The problem with polar/glacial melting is heat at the poles/glaciers. Nuclear power plants are far from them. The polar problem is non-condensible GHGs, which keep heat from radiating away most effectively where cold and night minimize the influence of water vapor. A coast-full of NPPs in California would only heat things southward, where the ocean current flows.
The heat-trapping power of the GHGs emitted by fossil-fired plants is many tens of times their thermal emissions. Nuclear power has no GHGs, so its influence is limited to its direct waste heat.
Technologies tested but not yet commercially developed can increase the thermal efficiency of nuclear power to equal anything else out there, again without concern about GHGs.
Off-peak nuclear process heat is a prospect for atmospheric carbon capture, potentially creating GHG-negative products.
And as for the silly clock…

Engineer- Poet's picture
Engineer- Poet on March 17, 2016

Yes, we’ve been over this before. Burying the excess heat doesn’t actually get rid of it. Unfortunately I haven’t gotten into depth in my technical response yet.

Jim Baird's picture
Jim Baird on March 18, 2016

Norm Rogers points out his presentation “Is Ocean Heat Storage Presently Knowable.” to the 2012 AGU, with respect to the stopping of the overturning circulation, “Cold water that would return on the gyre is instead being sent to the abyss, where it is as out of communication as if it were sent to outer space.”

The same applies to heat sent to the abyss, which he also points out would take about 250 years to return at a rate of 4m year-1.

OTEC also provides a boost to thermohaline circulation Rajagopalan & Nihous and would mitigate the slowing of the AMOC, because it would short-circuit the movement of tropical heat towards the poles where it melts the icecaps leading to the freshening of the surface waters which freezes without producing the more concentrated, denser, brine necessary to drive the THC.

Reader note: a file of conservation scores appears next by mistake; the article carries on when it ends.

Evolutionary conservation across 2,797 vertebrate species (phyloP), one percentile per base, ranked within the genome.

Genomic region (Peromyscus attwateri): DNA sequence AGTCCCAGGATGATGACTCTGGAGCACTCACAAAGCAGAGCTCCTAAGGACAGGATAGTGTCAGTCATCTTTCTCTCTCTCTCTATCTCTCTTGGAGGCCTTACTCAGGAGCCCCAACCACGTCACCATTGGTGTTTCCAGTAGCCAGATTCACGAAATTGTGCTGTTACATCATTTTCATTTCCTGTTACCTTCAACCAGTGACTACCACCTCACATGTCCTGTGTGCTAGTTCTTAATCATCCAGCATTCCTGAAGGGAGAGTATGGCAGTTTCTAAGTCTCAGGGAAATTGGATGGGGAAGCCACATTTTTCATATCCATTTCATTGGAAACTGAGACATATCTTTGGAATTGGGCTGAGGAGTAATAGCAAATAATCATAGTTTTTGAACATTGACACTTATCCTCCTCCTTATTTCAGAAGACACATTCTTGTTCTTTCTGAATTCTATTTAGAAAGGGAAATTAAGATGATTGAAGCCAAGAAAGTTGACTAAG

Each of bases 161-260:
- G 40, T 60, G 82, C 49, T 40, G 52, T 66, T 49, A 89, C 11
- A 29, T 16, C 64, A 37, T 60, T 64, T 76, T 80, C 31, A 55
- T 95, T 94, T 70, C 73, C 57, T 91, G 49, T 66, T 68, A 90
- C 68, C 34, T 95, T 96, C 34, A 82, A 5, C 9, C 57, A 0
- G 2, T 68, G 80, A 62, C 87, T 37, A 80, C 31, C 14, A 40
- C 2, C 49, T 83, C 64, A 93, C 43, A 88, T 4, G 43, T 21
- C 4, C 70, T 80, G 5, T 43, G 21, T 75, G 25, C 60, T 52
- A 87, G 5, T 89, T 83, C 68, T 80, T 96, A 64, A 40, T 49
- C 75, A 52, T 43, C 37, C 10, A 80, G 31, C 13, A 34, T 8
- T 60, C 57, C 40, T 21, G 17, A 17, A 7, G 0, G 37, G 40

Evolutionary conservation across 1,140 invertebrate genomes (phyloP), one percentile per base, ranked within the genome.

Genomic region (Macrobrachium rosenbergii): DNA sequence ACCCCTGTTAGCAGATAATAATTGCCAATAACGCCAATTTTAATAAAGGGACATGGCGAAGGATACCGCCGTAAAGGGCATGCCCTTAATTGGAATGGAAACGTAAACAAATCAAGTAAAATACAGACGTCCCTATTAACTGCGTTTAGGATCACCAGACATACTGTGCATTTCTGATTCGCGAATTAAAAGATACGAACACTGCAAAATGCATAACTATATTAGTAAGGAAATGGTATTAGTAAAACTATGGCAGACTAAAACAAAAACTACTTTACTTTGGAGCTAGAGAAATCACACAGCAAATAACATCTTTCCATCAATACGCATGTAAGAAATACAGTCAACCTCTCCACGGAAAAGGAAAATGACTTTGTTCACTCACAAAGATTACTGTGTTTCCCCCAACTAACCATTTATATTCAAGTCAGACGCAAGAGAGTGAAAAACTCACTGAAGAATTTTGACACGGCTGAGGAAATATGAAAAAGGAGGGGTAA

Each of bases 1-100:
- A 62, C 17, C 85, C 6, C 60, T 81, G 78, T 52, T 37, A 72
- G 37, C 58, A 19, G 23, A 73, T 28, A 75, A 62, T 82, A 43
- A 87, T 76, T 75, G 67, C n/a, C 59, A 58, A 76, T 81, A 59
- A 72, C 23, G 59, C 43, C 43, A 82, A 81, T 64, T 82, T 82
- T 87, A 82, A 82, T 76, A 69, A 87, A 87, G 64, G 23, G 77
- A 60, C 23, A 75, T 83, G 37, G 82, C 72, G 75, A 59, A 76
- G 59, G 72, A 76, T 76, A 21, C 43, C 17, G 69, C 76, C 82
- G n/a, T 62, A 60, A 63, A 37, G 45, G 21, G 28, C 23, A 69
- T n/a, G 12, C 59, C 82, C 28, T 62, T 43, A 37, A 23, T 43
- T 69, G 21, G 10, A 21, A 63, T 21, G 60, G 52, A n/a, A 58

Nuclear power produces none of these benefits and in fact contributes to the thermal stratification that is slowing the THC with consequences for global weather patterns.

Engineer- Poet's picture
Engineer- Poet on March 19, 2016

The same applies to heat sent to the abyss

The abyss is not “gone”. It is a finite resource and still affects sea levels.

OTEC also provides a boost to thermohaline circulation

That’s nice, but (a) it’s on the ragged edge of thermodynamic feasibility and (b) it cannot handle human needs by itself; even at the limits of OTEC the losses in conversion for transport reduce the available end-use energy well below needs (and boost the cost).

Nuclear power produces none of these benefits and in fact contributes to the thermal stratification that is slowing the THC

Let me work some numbers for you: In 2013, total human energy consumption was roughly 18.0 TW, compared to average non-reflected solar energy of roughly 122,000 TW. If nuclear thermal output was boosted to 60 TW(th), it would contribute 0.05% as much to the world as the Sun does. Almost none of this would be close to the arctic or near glaciers. The influence on thermal stratification and warming of the poles: nil.

The influence of the elimination of fossil-fuel GHG emissions would be immense; positive GHG forcings from human emissions are about 2.5 W/m², compared to maybe half a watt after tripling human energy use and going all-nuclear.

Jim Baird's picture
Jim Baird on March 19, 2016

Most Americans Now Oppose Nuclear Energy

It is an energy source that has squandered its goodwill.

Ike Bottema's picture
Ike Bottema on March 19, 2016

Mr Baird, youbrought up the heating effect of nuclear, countered by PE using actual facts. So now you are suggesting that your point prevails by means of a popularity contest?

Engineer- Poet's picture
Engineer- Poet on March 19, 2016

For the record, I do not hold a PE license. Never needed one.

Jim Baird's picture
Jim Baird on March 19, 2016

See above